This was not the topic scheduled for this Friday’s commentary, but the news that U.S. President Donald Trump, feeling overwhelmed by criticism and the harsh reality of his country, had to order the withdrawal of federal forces from the city of Portland, Oregon, deserves attention and analysis.
These agents, a select group that includes custom officials, border protection and the migration agency were sent to Portland to repress thousands of people who have fought against racism and police brutality for more than two months.
According to Oregon Governor Kate Brown, local authorities did not request their presence, and still acted as an occupying force, not accountable to anything or anyone and even increased the levels of violence and social unrest in that state.
Undeterred, the people responded night after night with sticks, bottles and fireworks to the kidnappings, rubber bullets and the use of toxic gases by these agents.
When asked why Trump decided that a prompt escape was a wiser decision than his stubbornness to present himself as a "law and order" figure, the answer is the upcoming presidential elections.
It must not have been easy for the controversial president to bow his head and leave with the tail between his legs. However, he dared to declare in his final bluster, that without the feds Portland would have been burned down by protesters. Trump also threatened to return if the governor and the mayor were unable to find a way to control the situation.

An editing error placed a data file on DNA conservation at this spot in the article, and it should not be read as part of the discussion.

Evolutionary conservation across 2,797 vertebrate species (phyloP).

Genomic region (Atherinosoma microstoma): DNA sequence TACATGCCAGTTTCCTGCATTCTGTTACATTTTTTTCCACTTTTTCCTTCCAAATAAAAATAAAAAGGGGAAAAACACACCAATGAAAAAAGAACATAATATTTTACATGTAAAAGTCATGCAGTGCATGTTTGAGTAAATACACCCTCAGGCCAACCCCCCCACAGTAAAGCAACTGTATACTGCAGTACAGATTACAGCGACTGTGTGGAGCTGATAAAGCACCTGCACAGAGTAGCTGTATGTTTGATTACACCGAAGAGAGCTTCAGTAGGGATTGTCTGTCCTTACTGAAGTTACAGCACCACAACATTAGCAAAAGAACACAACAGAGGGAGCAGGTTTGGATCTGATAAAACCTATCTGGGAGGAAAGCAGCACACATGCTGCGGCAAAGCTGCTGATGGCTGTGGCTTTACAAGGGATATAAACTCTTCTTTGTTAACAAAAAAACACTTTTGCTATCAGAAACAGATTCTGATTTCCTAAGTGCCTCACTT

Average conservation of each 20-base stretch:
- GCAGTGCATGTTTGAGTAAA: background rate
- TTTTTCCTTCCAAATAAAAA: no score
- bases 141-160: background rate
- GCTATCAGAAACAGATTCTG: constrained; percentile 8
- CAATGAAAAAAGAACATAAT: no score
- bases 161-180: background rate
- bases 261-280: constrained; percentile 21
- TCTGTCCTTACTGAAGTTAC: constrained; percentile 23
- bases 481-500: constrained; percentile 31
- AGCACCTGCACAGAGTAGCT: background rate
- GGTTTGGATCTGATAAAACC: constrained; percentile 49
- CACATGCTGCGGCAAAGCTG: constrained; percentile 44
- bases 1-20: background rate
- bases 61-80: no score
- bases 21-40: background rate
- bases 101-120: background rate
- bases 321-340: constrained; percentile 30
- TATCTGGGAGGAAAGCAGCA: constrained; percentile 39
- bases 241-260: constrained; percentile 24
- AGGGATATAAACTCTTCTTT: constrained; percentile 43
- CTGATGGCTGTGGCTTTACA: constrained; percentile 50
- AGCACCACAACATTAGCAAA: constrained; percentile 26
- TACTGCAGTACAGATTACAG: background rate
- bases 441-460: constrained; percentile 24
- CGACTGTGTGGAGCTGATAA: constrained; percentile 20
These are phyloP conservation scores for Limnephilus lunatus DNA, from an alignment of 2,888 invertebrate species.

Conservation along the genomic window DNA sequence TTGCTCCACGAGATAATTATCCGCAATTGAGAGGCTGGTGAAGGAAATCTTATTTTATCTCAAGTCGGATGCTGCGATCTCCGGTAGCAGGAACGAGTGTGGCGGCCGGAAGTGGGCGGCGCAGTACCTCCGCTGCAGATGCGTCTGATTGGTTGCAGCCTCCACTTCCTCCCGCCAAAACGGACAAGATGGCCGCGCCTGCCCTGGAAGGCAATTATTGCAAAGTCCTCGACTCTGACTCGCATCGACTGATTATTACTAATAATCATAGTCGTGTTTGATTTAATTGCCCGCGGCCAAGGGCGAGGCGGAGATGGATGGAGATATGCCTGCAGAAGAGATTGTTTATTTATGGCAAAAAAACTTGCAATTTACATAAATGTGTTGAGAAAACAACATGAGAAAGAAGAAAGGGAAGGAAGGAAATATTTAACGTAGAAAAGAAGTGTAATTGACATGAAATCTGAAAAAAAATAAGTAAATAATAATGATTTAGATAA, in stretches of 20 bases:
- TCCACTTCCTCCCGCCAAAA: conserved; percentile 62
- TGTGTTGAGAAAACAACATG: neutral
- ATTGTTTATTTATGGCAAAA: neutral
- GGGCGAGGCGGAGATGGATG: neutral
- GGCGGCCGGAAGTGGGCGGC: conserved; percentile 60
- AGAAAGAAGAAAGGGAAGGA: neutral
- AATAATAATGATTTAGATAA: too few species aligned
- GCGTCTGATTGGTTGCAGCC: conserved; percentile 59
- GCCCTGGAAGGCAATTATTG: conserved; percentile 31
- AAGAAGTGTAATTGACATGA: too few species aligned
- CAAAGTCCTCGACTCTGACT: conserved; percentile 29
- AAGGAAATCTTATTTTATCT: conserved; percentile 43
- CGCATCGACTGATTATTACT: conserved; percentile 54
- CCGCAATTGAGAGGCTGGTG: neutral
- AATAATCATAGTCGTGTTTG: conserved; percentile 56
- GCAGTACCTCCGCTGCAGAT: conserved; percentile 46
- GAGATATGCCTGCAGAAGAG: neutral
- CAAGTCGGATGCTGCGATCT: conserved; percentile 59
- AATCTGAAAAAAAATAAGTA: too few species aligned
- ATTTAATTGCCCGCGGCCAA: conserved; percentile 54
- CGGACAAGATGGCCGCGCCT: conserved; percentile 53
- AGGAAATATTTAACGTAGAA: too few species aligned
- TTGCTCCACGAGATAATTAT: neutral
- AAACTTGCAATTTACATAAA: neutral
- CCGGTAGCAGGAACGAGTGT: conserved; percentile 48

Governor Brown replied that the Black Lives Matter movement had generated in Oregon and in the rest of the country a historical uprising that claims for the rights of the African American community and holds police accountable for their actions.
This new episode is added to a series of setbacks that Trump has experienced in recent weeks and shows that his arrogance is not invincible, in spite of what he intends to portray.
Almost three months before the elections and the president has had difficulties to stand upright. Next week, the Democratic candidate Joe Biden will reveal the identity of his partner in the upcoming contest.
He once promised it would be a woman, and the press is considering the names of three women of African descent -- Susan Rice, former National Security Advisor; Val Demings, U.S. representative for Florida; and Karen Bass, from California. They are joined by Senator Kamala Harris, whose parents are from Jamaica and India, and Elizabeth Warren.
We will provide a more profound analysis in future commentaries.
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